She further gives a second chance to the heartbroken Annelle, played by Darryl Hannah. Annelle is abandoned by her good-for-nothing husband who is on the lam from the law, and when she can’t rub two nickels together, Truvy gives her a job, and a chance at a new life. Her whole life seemed over before being taken in by Truvy, but like a phoenix rising from the ashes, everything begins again for Annelle, and she absolutely thrives.

Sometimes, the goddess takes a bad situation from us we have been holding onto, because we believe it is all we have. Once stripped of everything, we are given so much more than we ever imagined.

The comic duo of the film, Miss Clary and Miss Ouiser, played by Olympia Dukakis, and Shirley MacLaine bring the snark and shade, and keep everybody in stitches. The oldest ladies in the group, they are bound by adoptive sisterhood, and both jokingly verbally attack one another.

Initially, Ouiser is a miserable old hag who bitches constantly, and looks worse than she acts. Shelby plays matchmaker a second time in the film, this time bringing Ouiser back together with an old beau. Reluctant to give up her independence, Ouiser first INSISTS they are just friends, which is pure hogwash. Soonafter, Ousier becomes kinder, gentler, and significantly less irritable, and all because she is HAPPY. Clary remarks at one point, “Ouiser! You are in a good mood! Did you run over a small child on your way here?”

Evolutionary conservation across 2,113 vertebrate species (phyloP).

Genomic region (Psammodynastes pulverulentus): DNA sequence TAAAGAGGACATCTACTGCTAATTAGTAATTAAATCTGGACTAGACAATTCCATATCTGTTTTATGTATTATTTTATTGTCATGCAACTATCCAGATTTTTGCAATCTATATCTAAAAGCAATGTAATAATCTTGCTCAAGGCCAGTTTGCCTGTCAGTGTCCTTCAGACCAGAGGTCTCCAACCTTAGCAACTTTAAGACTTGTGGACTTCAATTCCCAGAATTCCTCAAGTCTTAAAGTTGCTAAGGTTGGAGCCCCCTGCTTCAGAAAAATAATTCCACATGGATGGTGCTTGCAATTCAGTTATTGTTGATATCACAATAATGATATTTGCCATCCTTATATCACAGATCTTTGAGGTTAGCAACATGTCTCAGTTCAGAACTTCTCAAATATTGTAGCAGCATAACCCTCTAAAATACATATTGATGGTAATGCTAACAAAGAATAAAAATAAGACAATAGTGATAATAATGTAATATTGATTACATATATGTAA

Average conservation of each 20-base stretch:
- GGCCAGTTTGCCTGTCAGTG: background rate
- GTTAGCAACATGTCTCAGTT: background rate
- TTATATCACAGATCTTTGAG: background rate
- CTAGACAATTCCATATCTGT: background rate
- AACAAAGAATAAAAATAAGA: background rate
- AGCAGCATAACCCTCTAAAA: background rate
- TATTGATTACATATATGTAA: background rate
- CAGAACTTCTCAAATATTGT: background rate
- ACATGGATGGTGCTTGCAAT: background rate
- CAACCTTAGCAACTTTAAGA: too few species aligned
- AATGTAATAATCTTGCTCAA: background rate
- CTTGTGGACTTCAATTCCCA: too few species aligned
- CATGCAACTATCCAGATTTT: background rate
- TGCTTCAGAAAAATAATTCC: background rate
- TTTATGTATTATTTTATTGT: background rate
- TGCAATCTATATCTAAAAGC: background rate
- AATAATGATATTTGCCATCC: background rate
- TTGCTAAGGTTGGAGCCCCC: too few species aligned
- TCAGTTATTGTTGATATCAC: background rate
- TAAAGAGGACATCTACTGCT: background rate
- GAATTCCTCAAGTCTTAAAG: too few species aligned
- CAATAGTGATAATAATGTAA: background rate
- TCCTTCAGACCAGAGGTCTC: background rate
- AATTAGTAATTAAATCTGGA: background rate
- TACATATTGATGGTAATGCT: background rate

She was absent minded, careless, accident prone, and a pain to be around at times. She stressed over every little thing, and complained constantly. None of the ladies disowned Ouiser when she was at her worst. Truthfully, her worst was not THAT bad, but she WAS difficult to deal with.

The goddess in her wrathful form is only such for reason. She has a benevolent aspect as well, Ouiser shows both sides.